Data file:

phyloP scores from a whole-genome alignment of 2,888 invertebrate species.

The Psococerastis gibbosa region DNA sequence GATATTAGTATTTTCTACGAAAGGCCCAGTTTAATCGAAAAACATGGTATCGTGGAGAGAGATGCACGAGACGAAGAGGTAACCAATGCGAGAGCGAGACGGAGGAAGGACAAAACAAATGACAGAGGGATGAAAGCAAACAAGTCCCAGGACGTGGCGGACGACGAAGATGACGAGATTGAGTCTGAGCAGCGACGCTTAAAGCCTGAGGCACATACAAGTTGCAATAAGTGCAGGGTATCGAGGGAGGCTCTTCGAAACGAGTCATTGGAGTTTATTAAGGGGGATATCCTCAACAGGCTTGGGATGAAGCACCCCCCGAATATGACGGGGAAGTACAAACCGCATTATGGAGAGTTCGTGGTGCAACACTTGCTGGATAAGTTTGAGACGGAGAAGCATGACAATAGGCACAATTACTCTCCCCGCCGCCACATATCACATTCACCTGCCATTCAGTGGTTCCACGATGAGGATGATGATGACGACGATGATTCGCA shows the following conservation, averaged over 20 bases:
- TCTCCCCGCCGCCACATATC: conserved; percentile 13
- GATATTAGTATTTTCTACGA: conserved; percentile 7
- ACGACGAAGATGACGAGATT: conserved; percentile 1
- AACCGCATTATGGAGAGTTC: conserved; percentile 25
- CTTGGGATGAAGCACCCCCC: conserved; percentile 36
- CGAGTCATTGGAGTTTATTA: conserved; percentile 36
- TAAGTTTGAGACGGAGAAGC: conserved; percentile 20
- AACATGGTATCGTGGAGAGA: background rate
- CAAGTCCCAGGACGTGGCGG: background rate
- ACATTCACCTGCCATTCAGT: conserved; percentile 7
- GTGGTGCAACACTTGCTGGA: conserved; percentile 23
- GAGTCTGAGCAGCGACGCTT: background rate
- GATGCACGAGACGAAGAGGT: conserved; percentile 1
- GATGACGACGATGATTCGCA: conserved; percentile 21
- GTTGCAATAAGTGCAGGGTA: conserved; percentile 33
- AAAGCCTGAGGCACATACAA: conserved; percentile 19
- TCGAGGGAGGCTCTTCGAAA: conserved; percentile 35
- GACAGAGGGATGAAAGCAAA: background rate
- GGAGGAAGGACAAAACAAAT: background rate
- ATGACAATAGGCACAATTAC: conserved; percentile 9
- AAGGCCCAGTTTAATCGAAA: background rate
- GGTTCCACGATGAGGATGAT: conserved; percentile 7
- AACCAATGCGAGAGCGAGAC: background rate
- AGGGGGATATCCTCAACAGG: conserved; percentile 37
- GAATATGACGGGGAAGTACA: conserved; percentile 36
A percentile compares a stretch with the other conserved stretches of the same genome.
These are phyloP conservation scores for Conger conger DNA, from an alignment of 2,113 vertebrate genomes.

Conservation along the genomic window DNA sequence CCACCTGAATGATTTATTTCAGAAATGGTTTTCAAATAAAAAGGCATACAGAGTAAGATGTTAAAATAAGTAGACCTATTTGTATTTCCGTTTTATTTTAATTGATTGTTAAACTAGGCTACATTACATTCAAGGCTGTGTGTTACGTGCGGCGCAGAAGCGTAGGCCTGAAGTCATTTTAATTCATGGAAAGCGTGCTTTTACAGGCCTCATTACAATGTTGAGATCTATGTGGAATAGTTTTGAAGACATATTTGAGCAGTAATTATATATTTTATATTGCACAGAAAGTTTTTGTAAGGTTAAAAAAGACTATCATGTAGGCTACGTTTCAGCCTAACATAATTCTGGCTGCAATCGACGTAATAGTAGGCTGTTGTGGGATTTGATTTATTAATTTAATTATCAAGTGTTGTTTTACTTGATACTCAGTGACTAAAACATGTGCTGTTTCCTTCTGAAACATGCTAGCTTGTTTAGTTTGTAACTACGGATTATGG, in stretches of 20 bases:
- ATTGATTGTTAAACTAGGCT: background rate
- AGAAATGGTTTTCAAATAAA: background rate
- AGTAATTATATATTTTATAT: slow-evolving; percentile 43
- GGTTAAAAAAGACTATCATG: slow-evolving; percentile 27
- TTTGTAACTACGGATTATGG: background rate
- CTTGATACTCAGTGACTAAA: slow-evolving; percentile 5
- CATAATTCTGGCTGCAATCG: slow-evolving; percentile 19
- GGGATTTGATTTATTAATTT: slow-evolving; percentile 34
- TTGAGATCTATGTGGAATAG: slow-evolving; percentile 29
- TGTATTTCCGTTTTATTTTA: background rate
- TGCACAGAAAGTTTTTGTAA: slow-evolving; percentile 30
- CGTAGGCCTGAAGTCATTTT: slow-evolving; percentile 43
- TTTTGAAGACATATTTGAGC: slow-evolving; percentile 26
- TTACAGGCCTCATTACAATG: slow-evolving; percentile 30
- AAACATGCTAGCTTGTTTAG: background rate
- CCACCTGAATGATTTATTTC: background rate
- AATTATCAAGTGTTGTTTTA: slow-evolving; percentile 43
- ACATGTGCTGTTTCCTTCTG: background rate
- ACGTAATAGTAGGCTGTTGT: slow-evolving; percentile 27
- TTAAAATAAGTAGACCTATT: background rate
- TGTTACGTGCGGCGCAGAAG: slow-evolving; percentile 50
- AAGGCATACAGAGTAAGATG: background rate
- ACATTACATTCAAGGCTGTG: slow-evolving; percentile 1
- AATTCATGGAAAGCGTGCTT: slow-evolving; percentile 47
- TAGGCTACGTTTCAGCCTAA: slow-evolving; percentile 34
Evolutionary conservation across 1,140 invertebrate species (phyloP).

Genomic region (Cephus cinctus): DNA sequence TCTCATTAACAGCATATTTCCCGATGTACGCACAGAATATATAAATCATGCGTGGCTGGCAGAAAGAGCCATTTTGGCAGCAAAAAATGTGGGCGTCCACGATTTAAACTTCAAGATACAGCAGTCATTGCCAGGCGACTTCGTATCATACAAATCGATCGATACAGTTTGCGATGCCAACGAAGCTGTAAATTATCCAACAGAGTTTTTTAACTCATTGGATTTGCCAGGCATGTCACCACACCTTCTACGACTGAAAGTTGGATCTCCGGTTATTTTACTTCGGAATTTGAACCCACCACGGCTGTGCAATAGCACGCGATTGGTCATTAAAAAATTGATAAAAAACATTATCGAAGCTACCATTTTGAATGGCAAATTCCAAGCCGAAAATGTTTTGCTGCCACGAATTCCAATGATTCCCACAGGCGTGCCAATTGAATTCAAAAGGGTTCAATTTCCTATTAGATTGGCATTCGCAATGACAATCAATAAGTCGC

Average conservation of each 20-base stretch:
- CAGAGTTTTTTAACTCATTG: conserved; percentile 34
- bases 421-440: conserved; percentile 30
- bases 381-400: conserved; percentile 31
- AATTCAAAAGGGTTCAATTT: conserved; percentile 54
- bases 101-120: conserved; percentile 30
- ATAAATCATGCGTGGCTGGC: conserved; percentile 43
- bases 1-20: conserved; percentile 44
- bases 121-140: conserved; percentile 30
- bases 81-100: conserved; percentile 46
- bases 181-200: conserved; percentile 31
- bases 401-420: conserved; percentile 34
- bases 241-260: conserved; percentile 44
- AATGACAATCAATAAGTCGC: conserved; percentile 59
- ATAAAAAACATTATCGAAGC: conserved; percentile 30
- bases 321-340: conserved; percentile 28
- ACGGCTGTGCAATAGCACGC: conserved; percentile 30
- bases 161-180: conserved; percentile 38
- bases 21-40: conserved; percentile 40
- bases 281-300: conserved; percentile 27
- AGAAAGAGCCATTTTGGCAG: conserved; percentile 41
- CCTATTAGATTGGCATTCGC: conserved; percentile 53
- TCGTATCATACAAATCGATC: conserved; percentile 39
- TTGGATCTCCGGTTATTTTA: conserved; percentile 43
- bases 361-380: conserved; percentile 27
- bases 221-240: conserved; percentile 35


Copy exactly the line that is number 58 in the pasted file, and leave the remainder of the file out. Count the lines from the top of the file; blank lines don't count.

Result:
Average conservation of each 20-base stretch: